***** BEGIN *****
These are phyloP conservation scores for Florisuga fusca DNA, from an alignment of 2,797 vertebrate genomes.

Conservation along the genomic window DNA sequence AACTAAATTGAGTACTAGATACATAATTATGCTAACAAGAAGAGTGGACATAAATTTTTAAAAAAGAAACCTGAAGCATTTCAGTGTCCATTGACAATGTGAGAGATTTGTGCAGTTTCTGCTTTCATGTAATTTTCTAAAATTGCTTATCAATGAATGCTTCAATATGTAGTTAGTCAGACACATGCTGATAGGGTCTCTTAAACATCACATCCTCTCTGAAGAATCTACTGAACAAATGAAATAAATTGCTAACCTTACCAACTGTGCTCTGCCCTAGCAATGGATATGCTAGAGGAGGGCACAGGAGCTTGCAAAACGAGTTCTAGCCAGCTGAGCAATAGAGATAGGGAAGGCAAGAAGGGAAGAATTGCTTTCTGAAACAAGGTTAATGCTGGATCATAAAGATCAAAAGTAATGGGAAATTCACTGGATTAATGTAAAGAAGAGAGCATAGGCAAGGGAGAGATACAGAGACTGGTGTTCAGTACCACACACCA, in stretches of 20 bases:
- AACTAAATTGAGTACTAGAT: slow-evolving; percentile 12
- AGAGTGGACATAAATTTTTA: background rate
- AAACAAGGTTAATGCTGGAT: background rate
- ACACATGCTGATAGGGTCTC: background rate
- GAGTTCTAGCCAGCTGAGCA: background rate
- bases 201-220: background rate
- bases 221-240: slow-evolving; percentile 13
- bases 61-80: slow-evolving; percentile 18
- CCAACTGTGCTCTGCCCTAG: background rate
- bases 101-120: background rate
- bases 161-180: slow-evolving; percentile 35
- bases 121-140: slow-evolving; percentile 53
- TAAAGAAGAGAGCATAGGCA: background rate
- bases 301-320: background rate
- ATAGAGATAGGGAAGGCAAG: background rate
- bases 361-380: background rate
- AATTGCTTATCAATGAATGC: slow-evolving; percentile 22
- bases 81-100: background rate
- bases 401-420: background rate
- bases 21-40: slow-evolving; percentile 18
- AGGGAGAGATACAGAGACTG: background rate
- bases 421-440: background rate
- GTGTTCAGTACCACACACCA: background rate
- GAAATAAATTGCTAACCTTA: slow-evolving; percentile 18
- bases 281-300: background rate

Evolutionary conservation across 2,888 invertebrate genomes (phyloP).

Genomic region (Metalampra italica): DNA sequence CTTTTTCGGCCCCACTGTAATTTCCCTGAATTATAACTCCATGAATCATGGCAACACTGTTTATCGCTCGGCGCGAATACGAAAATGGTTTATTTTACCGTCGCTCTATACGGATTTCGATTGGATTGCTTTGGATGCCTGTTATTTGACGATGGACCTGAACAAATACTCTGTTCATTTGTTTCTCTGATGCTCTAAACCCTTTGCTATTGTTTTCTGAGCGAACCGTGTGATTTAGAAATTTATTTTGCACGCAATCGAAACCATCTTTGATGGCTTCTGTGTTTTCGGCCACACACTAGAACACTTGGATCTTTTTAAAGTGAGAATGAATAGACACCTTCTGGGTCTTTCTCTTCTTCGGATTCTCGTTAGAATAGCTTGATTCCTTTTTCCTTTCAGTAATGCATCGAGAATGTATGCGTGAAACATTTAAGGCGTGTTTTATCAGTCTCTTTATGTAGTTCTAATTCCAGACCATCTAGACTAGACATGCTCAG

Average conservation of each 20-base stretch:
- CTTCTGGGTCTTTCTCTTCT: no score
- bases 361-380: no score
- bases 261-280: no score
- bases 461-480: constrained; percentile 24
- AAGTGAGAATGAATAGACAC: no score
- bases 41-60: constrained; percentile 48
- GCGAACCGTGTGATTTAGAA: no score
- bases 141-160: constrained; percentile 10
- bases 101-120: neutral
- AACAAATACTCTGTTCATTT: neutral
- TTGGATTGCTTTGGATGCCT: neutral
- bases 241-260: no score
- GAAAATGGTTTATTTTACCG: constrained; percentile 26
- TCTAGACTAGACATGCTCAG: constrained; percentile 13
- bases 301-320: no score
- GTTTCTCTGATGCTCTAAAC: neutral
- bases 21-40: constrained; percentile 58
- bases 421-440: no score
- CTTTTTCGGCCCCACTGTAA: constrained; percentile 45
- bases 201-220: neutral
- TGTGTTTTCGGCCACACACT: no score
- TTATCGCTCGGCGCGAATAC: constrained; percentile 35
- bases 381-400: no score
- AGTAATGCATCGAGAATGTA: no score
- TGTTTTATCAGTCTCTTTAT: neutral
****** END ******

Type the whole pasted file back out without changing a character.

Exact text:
These are phyloP conservation scores for Florisuga fusca DNA, from an alignment of 2,797 vertebrate genomes.

Conservation along the genomic window DNA sequence AACTAAATTGAGTACTAGATACATAATTATGCTAACAAGAAGAGTGGACATAAATTTTTAAAAAAGAAACCTGAAGCATTTCAGTGTCCATTGACAATGTGAGAGATTTGTGCAGTTTCTGCTTTCATGTAATTTTCTAAAATTGCTTATCAATGAATGCTTCAATATGTAGTTAGTCAGACACATGCTGATAGGGTCTCTTAAACATCACATCCTCTCTGAAGAATCTACTGAACAAATGAAATAAATTGCTAACCTTACCAACTGTGCTCTGCCCTAGCAATGGATATGCTAGAGGAGGGCACAGGAGCTTGCAAAACGAGTTCTAGCCAGCTGAGCAATAGAGATAGGGAAGGCAAGAAGGGAAGAATTGCTTTCTGAAACAAGGTTAATGCTGGATCATAAAGATCAAAAGTAATGGGAAATTCACTGGATTAATGTAAAGAAGAGAGCATAGGCAAGGGAGAGATACAGAGACTGGTGTTCAGTACCACACACCA, in stretches of 20 bases:
- AACTAAATTGAGTACTAGAT: slow-evolving; percentile 12
- AGAGTGGACATAAATTTTTA: background rate
- AAACAAGGTTAATGCTGGAT: background rate
- ACACATGCTGATAGGGTCTC: background rate
- GAGTTCTAGCCAGCTGAGCA: background rate
- bases 201-220: background rate
- bases 221-240: slow-evolving; percentile 13
- bases 61-80: slow-evolving; percentile 18
- CCAACTGTGCTCTGCCCTAG: background rate
- bases 101-120: background rate
- bases 161-180: slow-evolving; percentile 35
- bases 121-140: slow-evolving; percentile 53
- TAAAGAAGAGAGCATAGGCA: background rate
- bases 301-320: background rate
- ATAGAGATAGGGAAGGCAAG: background rate
- bases 361-380: background rate
- AATTGCTTATCAATGAATGC: slow-evolving; percentile 22
- bases 81-100: background rate
- bases 401-420: background rate
- bases 21-40: slow-evolving; percentile 18
- AGGGAGAGATACAGAGACTG: background rate
- bases 421-440: background rate
- GTGTTCAGTACCACACACCA: background rate
- GAAATAAATTGCTAACCTTA: slow-evolving; percentile 18
- bases 281-300: background rate

Evolutionary conservation across 2,888 invertebrate genomes (phyloP).

Genomic region (Metalampra italica): DNA sequence CTTTTTCGGCCCCACTGTAATTTCCCTGAATTATAACTCCATGAATCATGGCAACACTGTTTATCGCTCGGCGCGAATACGAAAATGGTTTATTTTACCGTCGCTCTATACGGATTTCGATTGGATTGCTTTGGATGCCTGTTATTTGACGATGGACCTGAACAAATACTCTGTTCATTTGTTTCTCTGATGCTCTAAACCCTTTGCTATTGTTTTCTGAGCGAACCGTGTGATTTAGAAATTTATTTTGCACGCAATCGAAACCATCTTTGATGGCTTCTGTGTTTTCGGCCACACACTAGAACACTTGGATCTTTTTAAAGTGAGAATGAATAGACACCTTCTGGGTCTTTCTCTTCTTCGGATTCTCGTTAGAATAGCTTGATTCCTTTTTCCTTTCAGTAATGCATCGAGAATGTATGCGTGAAACATTTAAGGCGTGTTTTATCAGTCTCTTTATGTAGTTCTAATTCCAGACCATCTAGACTAGACATGCTCAG

Average conservation of each 20-base stretch:
- CTTCTGGGTCTTTCTCTTCT: no score
- bases 361-380: no score
- bases 261-280: no score
- bases 461-480: constrained; percentile 24
- AAGTGAGAATGAATAGACAC: no score
- bases 41-60: constrained; percentile 48
- GCGAACCGTGTGATTTAGAA: no score
- bases 141-160: constrained; percentile 10
- bases 101-120: neutral
- AACAAATACTCTGTTCATTT: neutral
- TTGGATTGCTTTGGATGCCT: neutral
- bases 241-260: no score
- GAAAATGGTTTATTTTACCG: constrained; percentile 26
- TCTAGACTAGACATGCTCAG: constrained; percentile 13
- bases 301-320: no score
- GTTTCTCTGATGCTCTAAAC: neutral
- bases 21-40: constrained; percentile 58
- bases 421-440: no score
- CTTTTTCGGCCCCACTGTAA: constrained; percentile 45
- bases 201-220: neutral
- TGTGTTTTCGGCCACACACT: no score
- TTATCGCTCGGCGCGAATAC: constrained; percentile 35
- bases 381-400: no score
- AGTAATGCATCGAGAATGTA: no score
- TGTTTTATCAGTCTCTTTAT: neutral